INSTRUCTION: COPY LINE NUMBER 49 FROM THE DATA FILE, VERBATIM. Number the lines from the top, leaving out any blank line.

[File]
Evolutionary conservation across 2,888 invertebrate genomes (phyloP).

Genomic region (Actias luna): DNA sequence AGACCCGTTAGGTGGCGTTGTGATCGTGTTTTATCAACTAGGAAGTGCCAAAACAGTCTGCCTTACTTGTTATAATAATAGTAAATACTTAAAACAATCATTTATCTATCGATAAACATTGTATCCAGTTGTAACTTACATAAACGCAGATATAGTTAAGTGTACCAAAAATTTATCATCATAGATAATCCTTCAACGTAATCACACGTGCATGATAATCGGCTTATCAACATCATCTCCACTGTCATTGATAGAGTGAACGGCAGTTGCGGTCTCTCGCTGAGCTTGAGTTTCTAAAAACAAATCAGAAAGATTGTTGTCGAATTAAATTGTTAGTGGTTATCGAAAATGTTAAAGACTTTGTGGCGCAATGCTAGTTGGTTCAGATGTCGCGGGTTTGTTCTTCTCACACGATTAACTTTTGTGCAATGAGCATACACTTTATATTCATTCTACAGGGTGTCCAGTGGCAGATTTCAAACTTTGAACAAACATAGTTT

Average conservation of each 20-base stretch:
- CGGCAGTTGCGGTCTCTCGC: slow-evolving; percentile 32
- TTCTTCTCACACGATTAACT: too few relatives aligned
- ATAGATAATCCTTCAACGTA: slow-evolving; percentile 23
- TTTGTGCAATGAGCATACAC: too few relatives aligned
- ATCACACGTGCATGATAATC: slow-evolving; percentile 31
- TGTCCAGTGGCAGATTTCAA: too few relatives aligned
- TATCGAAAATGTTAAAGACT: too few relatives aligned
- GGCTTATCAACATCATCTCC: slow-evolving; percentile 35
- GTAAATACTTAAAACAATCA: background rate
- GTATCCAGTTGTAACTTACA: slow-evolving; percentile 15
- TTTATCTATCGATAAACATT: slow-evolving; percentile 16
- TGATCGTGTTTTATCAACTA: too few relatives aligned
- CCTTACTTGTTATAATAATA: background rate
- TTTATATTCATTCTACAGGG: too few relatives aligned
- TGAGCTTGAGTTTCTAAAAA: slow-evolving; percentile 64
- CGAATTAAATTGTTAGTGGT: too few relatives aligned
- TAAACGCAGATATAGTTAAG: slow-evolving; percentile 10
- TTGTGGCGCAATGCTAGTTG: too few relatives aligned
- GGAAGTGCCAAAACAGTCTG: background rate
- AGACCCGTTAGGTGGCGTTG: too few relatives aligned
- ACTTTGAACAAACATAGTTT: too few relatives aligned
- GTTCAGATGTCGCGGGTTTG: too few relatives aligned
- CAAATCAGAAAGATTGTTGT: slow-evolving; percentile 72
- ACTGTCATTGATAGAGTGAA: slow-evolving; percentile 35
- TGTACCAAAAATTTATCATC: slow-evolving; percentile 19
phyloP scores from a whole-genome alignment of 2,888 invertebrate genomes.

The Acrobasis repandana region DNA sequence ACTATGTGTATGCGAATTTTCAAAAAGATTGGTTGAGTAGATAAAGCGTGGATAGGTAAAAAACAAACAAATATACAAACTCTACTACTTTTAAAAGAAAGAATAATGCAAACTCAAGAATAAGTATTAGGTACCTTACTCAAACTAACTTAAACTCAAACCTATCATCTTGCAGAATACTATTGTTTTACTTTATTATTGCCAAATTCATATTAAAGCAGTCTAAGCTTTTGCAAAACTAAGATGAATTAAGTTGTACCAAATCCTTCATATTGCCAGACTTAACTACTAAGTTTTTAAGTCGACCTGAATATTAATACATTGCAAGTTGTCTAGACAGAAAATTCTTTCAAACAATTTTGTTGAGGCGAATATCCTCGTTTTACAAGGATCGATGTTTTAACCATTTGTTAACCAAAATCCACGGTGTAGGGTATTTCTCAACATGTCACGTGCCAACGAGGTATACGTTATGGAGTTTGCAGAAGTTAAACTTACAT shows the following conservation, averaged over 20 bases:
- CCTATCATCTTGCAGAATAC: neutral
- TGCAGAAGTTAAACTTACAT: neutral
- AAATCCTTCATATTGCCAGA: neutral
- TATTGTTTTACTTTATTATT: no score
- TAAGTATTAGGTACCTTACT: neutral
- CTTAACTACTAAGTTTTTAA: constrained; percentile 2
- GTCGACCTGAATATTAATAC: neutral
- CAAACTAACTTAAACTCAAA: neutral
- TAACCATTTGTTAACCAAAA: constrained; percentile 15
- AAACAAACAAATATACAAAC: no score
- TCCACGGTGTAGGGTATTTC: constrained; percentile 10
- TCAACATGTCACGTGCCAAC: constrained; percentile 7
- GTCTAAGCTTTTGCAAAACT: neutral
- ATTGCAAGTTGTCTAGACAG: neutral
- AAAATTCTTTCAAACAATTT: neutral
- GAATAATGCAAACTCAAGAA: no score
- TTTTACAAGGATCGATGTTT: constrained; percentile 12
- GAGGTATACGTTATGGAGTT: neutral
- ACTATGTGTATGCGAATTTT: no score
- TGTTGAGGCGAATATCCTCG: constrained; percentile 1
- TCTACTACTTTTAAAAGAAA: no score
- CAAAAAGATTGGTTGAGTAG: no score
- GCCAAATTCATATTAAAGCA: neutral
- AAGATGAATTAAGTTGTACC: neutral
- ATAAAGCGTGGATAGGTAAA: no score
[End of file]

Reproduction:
- ACTATGTGTATGCGAATTTT: no score